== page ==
Fungal tests are ordered whenever a healthcare practitioner suspects that a person's signs and symptoms are due to a fungal infection. Many signs and symptoms of fungal infections are similar to those caused by bacteria and/or viruses, and fungal tests are often ordered when it is not clear what is causing the condition.
For superficial infections, tests may be ordered when symptoms involving skin, nails, or mucous membranes appear, for example:
- Itchy, red, scaly areas of skin
- Nails that are thickened, brittle, and/or deformed
- White patches in the mouth (thrush)
- Vaginal itching and discharge (yeast infection)
Deep and systemic fungal infections may cause a variety of symptoms depending on the part of the body that is affected. Some examples include:
- Lung infections may produce flu-like symptoms such as coughing, fever, muscle aches, headaches, and rashes.
- Blood infections (septicemia) may cause chills, fever, nausea, and rapid heartbeat.
- Central nervous system (CNS) infections (meningitis) may cause severe persistent headache, stiff neck, and sensitivity to light.
Fungal tests may also be ordered after or periodically during treatment to evaluate its effectiveness or to monitor for infection recurrence.
- What does the test result mean?
Interpretation of fungal tests and examinations of slides and cultures often require experience in the study of fungi. Results must be carefully considered, along with signs and symptoms as well as medical history, and sometimes travel history, of the person tested.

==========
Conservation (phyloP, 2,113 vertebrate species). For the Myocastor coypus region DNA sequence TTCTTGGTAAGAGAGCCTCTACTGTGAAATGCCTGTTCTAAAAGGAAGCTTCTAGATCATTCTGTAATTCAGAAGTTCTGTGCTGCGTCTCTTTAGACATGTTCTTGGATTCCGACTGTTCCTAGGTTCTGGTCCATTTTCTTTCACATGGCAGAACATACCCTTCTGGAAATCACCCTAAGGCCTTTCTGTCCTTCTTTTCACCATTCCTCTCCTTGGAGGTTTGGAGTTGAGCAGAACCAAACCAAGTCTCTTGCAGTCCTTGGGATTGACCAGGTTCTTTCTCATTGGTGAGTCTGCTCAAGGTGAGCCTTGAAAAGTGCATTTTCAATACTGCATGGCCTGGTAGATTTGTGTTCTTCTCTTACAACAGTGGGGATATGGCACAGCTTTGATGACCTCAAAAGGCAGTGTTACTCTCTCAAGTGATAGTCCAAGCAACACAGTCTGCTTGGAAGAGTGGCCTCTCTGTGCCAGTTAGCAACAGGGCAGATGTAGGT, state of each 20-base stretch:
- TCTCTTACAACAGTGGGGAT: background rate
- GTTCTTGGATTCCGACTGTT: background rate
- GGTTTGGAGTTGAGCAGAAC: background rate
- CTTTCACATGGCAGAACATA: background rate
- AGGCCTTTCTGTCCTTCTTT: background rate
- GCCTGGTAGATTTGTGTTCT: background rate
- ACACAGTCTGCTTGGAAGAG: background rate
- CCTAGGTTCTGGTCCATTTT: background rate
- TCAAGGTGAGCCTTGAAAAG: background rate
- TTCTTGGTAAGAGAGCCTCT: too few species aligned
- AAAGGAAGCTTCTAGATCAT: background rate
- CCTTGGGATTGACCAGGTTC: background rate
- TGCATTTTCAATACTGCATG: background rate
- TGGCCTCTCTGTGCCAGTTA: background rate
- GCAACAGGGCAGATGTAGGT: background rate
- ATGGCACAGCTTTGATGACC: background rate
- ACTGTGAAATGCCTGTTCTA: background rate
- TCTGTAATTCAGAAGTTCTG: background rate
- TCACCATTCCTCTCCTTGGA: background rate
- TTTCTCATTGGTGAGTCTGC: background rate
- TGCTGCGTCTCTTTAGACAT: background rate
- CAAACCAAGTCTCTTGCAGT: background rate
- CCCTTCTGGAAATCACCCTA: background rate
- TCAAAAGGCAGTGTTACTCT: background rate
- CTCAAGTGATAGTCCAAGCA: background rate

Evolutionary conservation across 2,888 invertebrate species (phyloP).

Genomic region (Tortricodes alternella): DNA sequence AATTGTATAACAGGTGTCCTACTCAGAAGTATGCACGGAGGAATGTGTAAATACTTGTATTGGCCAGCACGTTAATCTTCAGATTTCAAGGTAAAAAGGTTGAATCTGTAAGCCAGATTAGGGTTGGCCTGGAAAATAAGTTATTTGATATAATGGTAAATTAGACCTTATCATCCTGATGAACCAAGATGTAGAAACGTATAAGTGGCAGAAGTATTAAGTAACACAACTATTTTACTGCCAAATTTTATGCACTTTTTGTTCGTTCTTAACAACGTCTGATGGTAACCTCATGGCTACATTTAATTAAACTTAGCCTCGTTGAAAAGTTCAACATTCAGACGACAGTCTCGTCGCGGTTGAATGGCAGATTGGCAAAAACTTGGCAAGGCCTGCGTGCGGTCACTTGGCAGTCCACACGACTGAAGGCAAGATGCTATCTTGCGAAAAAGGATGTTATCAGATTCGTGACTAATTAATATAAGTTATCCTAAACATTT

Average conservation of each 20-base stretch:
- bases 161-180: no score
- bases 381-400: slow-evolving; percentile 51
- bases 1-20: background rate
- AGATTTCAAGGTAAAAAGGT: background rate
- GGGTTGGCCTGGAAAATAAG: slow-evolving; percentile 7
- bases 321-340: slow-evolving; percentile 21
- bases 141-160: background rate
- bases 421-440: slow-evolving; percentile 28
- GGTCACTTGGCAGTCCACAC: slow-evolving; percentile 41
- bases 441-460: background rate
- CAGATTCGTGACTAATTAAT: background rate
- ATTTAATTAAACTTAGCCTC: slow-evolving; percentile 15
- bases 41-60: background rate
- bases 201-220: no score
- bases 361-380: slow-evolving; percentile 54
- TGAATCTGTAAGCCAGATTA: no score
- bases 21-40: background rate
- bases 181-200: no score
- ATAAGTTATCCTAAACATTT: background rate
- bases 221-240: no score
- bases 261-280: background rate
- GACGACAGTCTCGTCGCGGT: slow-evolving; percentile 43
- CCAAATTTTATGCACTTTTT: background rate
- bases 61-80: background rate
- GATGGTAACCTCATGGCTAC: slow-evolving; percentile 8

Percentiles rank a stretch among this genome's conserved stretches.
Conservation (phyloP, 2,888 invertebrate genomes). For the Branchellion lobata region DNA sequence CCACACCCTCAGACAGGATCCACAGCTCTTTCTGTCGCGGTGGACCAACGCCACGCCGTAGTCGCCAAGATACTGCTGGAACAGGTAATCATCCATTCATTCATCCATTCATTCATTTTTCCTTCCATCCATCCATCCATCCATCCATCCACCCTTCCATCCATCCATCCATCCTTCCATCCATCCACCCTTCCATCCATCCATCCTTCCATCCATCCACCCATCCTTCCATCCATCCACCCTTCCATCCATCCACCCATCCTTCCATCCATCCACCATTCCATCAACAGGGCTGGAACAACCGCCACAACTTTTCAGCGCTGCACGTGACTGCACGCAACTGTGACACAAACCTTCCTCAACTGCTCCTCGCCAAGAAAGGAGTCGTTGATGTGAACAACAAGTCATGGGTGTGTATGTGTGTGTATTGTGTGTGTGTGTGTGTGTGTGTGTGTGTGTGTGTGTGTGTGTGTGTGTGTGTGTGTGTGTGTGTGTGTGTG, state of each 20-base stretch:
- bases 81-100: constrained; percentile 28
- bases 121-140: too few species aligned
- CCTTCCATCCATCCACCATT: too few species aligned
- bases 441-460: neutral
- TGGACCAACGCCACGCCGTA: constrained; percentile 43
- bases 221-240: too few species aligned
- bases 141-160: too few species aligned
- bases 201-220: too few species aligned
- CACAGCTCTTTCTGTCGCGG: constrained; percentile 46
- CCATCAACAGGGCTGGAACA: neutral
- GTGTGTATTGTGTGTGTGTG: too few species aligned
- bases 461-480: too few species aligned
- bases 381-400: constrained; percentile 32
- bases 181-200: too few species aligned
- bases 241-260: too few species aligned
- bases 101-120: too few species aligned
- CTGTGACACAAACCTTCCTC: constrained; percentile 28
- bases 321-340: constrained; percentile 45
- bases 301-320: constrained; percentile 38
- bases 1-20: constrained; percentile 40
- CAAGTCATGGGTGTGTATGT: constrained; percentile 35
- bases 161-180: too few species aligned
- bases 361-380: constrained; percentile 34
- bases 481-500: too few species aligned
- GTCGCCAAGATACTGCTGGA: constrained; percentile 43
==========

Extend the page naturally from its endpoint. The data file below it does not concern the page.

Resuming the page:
Many superficial fungal infections are diagnosed based on a physical examination. In addition to general symptoms, many skin infections have characteristic signs (such as the appearance of infected nails) and typical locations on the body (such as athlete's foot between the toes). A clinical evaluation cannot, however, definitively tell the healthcare practitioner which microbe is causing a fungal infection. Sometimes a microscopic examination or culture of a sample may be useful in detecting and confirming a fungal infection and may help guide treatment.
Some examples of superficial infections include:
- Yeast infections caused by Candida species
- Athlete's foot
- Jock itch
- Scalp or hair infection
- Finger or toenail infection
Deep Tissue, Lung, Blood, and Systemic Infections
In cases of persistent, deep, or systemic infections, a definitive diagnosis is needed and more extensive testing may be required to identify which fungus is causing the infection and to guide treatment. This usually involves a combination of several tests that may be performed on samples of sputum or tissue retrieved from the lungs, blood, urine, or spinal fluid. Examples of some serious fungal infections that may be require extensive testing include:
For more on these, see the article on Fungal Infections.
In general, a negative test result means that there is no fungal infection present and symptoms are likely due to another cause. A negative test after a person has been treated for a fungal infection means that the therapy has been successful.
Positive results generally indicate that a fungus is present and sometimes identify the type causing an infection:
- Microscopic examinations (KOH prep or Calcofluor white stain): in general, if fungal elements are seen, then a fungus is the likely the cause of symptoms. These tests, however, do not identify the fungus.
Culture: care must be taken when interpreting culture results. Interpretation often depends on the type of sample.
- For non-sterile sites, such as the skin, a positive culture will typically identify the fungus or fungi present. The fungi identified may be the type that are disease-causing (pathogenic), the type that only cause disease in people with weakened immune systems (opportunistic), or those that are part of the normal flora. A mixture of these types may also be present.